Aside from my family and friends I’m missing there are other life milestones that I am putting off as well. Travelling abroad also makes it very difficult to have a long lasting romantic relationship when I move countries every once in a while. This means I’ll have one less year of an adult income, and depending on my future career one less year of experience. Perhaps these could be labelled “anxieties about the future.”

From what I’ve said it’s hard to see why I’d want this. But Christmas celebrations this year are ones I’ll remember forever. I had the awesome privilege of witnessing a service with the young adults in Korean first, then Chinese, then in English on Christmas Eve. Being able to look around the congregation on Christmas at Hannam Church and feel like I knew the people there. I could point out the Taekwondo instructor whose place we practice at, the Potter’s family who invited us when we arrived to make pottery, the people who help us with Sunday School, and the young adults who we played a scavenger hunt with. They’re no longer a group of strangers, but people who have extended their welcome to us and with whom we’ve shared warm memories. People we continue to make warm memories with.

I may not have my Burmese soup or my cousins to play with, but I’m not lacking here. While I wish I could split myself in two and do everything, I’m happy to be on this adventure. I wouldn’t be able to have a basic conversation in another language now, nor would I have learned how to play 3 cushion or Konggi. I’ve learned so much about the situation here in Korea as well. So much of my time in Korea has expanded my understanding of people and what shapes our histories and who we become.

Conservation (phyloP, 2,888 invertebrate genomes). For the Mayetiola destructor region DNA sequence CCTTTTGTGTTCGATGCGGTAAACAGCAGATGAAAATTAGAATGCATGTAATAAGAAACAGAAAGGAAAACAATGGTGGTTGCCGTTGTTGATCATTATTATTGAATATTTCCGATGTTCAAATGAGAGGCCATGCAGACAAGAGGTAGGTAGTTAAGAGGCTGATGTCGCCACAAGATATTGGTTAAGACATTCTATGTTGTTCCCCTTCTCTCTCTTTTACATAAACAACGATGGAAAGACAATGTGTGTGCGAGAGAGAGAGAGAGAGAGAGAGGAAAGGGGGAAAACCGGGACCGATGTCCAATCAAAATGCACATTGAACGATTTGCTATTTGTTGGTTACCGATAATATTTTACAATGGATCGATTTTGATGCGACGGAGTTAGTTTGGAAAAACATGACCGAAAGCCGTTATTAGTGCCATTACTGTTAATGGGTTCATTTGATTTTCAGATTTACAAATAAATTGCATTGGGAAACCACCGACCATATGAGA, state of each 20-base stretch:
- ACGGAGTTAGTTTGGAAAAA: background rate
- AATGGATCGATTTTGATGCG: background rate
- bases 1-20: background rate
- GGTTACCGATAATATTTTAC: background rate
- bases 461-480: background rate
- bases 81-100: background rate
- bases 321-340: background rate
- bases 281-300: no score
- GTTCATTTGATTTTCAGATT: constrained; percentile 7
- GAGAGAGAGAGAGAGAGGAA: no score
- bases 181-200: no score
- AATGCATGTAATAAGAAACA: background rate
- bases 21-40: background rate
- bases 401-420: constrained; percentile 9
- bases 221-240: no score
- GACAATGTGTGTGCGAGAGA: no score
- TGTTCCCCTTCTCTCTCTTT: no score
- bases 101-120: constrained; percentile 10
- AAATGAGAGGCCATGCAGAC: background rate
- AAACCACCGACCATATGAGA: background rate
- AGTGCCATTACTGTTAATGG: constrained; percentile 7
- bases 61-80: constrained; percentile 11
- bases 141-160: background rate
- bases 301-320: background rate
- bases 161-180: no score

For me this has been a big step in the right direction for what I want my life to look like and who I want to be. As for my anxieties about the future, I need patience and trust that things will go as they should – whatever that may mean. For now, while I’ll continue to miss those I love at home, I’m happy to be here making new memories and a new home I’ll miss when I’m away. For those who celebrate, I hope you have a Christmas to remember. Merry Christmas!


As the year comes to end I find myself far short of my fundraising goals. Will you please help me reach my goals?

My Asian American Transition to Korea

It’s been over a month now that I’ve been in DaeJeon. Life seems to have settled into a rhythm – class, site visits, grocery store visits, and laundry rituals. The question arises: How are you adjusting to Korea?

My transition to this new home has been surprisingly smooth. Though I don’t speak the language, I grew up not understanding my family when they spoke Cantonese or Burmese. I picked up on body language and pointing. It seems a familiar thing to me here as well. Korean food is a favorite of my parents also, so the switch to eating kim chi and rice wasn’t really even a switch. I don’t miss pizza. My diet at home involved mostly Asian food. The benefit of living in America near a big city was that I could eat Chinese food, Thai food, Japanese food and Korean food all the time if I wanted to (though I do miss the other Asian foods). Even without eating out eating rice everyday at home was normal.